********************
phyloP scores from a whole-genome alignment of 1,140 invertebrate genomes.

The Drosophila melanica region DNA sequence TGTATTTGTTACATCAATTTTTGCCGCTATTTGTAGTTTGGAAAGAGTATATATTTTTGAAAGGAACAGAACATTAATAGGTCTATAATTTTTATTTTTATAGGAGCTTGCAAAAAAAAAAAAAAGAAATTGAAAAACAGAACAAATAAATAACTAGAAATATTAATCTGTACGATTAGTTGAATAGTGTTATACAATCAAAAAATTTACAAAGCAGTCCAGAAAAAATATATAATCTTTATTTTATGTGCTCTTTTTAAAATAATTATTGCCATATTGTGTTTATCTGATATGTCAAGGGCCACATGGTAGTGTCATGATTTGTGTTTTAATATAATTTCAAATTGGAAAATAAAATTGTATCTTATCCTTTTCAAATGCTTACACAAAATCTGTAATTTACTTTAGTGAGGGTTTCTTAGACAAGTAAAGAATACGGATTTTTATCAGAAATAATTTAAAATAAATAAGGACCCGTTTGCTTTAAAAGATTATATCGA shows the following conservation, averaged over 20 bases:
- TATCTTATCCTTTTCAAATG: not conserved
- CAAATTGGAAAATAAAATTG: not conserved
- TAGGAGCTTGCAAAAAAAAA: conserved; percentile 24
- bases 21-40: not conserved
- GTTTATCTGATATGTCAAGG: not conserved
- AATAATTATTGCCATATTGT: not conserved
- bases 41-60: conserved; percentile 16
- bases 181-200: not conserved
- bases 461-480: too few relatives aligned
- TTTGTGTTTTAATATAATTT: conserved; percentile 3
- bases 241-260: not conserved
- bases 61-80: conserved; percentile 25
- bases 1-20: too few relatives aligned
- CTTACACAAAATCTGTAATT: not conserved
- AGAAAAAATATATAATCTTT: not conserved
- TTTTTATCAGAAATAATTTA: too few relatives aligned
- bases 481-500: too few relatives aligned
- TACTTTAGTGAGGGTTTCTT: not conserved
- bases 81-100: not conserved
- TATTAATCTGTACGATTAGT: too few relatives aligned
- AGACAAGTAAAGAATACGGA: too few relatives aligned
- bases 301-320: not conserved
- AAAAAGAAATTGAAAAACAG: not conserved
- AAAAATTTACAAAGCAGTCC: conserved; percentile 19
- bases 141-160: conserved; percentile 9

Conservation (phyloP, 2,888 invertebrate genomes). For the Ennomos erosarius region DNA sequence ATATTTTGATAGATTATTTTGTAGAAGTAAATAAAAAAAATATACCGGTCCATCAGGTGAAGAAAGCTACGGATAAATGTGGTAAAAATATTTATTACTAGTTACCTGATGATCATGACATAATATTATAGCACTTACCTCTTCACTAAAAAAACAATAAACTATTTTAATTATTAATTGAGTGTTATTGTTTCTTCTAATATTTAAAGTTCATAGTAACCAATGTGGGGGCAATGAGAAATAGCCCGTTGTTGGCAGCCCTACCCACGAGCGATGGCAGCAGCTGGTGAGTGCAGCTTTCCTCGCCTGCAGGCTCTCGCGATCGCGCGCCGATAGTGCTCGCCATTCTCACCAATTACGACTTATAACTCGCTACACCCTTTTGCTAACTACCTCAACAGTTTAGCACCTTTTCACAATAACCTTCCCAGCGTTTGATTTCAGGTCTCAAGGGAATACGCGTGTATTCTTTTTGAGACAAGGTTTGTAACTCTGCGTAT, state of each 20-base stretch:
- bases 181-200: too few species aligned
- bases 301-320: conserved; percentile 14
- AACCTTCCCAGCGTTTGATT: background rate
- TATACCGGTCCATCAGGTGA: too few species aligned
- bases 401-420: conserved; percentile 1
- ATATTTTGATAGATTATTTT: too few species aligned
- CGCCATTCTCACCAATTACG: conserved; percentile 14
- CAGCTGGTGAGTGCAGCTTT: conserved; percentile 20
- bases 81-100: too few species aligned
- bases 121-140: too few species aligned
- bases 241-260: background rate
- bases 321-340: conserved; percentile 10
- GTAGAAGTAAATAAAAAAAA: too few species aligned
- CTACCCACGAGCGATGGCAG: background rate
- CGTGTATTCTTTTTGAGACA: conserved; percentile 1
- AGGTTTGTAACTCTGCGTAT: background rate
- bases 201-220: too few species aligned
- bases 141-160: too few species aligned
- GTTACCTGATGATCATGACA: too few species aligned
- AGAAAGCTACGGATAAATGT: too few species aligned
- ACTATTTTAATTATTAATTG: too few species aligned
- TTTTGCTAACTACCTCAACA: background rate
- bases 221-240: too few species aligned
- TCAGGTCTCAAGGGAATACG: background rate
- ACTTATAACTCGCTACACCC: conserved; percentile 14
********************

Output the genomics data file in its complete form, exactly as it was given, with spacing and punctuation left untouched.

phyloP scores from a whole-genome alignment of 1,140 invertebrate genomes.

The Drosophila melanica region DNA sequence TGTATTTGTTACATCAATTTTTGCCGCTATTTGTAGTTTGGAAAGAGTATATATTTTTGAAAGGAACAGAACATTAATAGGTCTATAATTTTTATTTTTATAGGAGCTTGCAAAAAAAAAAAAAAGAAATTGAAAAACAGAACAAATAAATAACTAGAAATATTAATCTGTACGATTAGTTGAATAGTGTTATACAATCAAAAAATTTACAAAGCAGTCCAGAAAAAATATATAATCTTTATTTTATGTGCTCTTTTTAAAATAATTATTGCCATATTGTGTTTATCTGATATGTCAAGGGCCACATGGTAGTGTCATGATTTGTGTTTTAATATAATTTCAAATTGGAAAATAAAATTGTATCTTATCCTTTTCAAATGCTTACACAAAATCTGTAATTTACTTTAGTGAGGGTTTCTTAGACAAGTAAAGAATACGGATTTTTATCAGAAATAATTTAAAATAAATAAGGACCCGTTTGCTTTAAAAGATTATATCGA shows the following conservation, averaged over 20 bases:
- TATCTTATCCTTTTCAAATG: not conserved
- CAAATTGGAAAATAAAATTG: not conserved
- TAGGAGCTTGCAAAAAAAAA: conserved; percentile 24
- bases 21-40: not conserved
- GTTTATCTGATATGTCAAGG: not conserved
- AATAATTATTGCCATATTGT: not conserved
- bases 41-60: conserved; percentile 16
- bases 181-200: not conserved
- bases 461-480: too few relatives aligned
- TTTGTGTTTTAATATAATTT: conserved; percentile 3
- bases 241-260: not conserved
- bases 61-80: conserved; percentile 25
- bases 1-20: too few relatives aligned
- CTTACACAAAATCTGTAATT: not conserved
- AGAAAAAATATATAATCTTT: not conserved
- TTTTTATCAGAAATAATTTA: too few relatives aligned
- bases 481-500: too few relatives aligned
- TACTTTAGTGAGGGTTTCTT: not conserved
- bases 81-100: not conserved
- TATTAATCTGTACGATTAGT: too few relatives aligned
- AGACAAGTAAAGAATACGGA: too few relatives aligned
- bases 301-320: not conserved
- AAAAAGAAATTGAAAAACAG: not conserved
- AAAAATTTACAAAGCAGTCC: conserved; percentile 19
- bases 141-160: conserved; percentile 9

Conservation (phyloP, 2,888 invertebrate genomes). For the Ennomos erosarius region DNA sequence ATATTTTGATAGATTATTTTGTAGAAGTAAATAAAAAAAATATACCGGTCCATCAGGTGAAGAAAGCTACGGATAAATGTGGTAAAAATATTTATTACTAGTTACCTGATGATCATGACATAATATTATAGCACTTACCTCTTCACTAAAAAAACAATAAACTATTTTAATTATTAATTGAGTGTTATTGTTTCTTCTAATATTTAAAGTTCATAGTAACCAATGTGGGGGCAATGAGAAATAGCCCGTTGTTGGCAGCCCTACCCACGAGCGATGGCAGCAGCTGGTGAGTGCAGCTTTCCTCGCCTGCAGGCTCTCGCGATCGCGCGCCGATAGTGCTCGCCATTCTCACCAATTACGACTTATAACTCGCTACACCCTTTTGCTAACTACCTCAACAGTTTAGCACCTTTTCACAATAACCTTCCCAGCGTTTGATTTCAGGTCTCAAGGGAATACGCGTGTATTCTTTTTGAGACAAGGTTTGTAACTCTGCGTAT, state of each 20-base stretch:
- bases 181-200: too few species aligned
- bases 301-320: conserved; percentile 14
- AACCTTCCCAGCGTTTGATT: background rate
- TATACCGGTCCATCAGGTGA: too few species aligned
- bases 401-420: conserved; percentile 1
- ATATTTTGATAGATTATTTT: too few species aligned
- CGCCATTCTCACCAATTACG: conserved; percentile 14
- CAGCTGGTGAGTGCAGCTTT: conserved; percentile 20
- bases 81-100: too few species aligned
- bases 121-140: too few species aligned
- bases 241-260: background rate
- bases 321-340: conserved; percentile 10
- GTAGAAGTAAATAAAAAAAA: too few species aligned
- CTACCCACGAGCGATGGCAG: background rate
- CGTGTATTCTTTTTGAGACA: conserved; percentile 1
- AGGTTTGTAACTCTGCGTAT: background rate
- bases 201-220: too few species aligned
- bases 141-160: too few species aligned
- GTTACCTGATGATCATGACA: too few species aligned
- AGAAAGCTACGGATAAATGT: too few species aligned
- ACTATTTTAATTATTAATTG: too few species aligned
- TTTTGCTAACTACCTCAACA: background rate
- bases 221-240: too few species aligned
- TCAGGTCTCAAGGGAATACG: background rate
- ACTTATAACTCGCTACACCC: conserved; percentile 14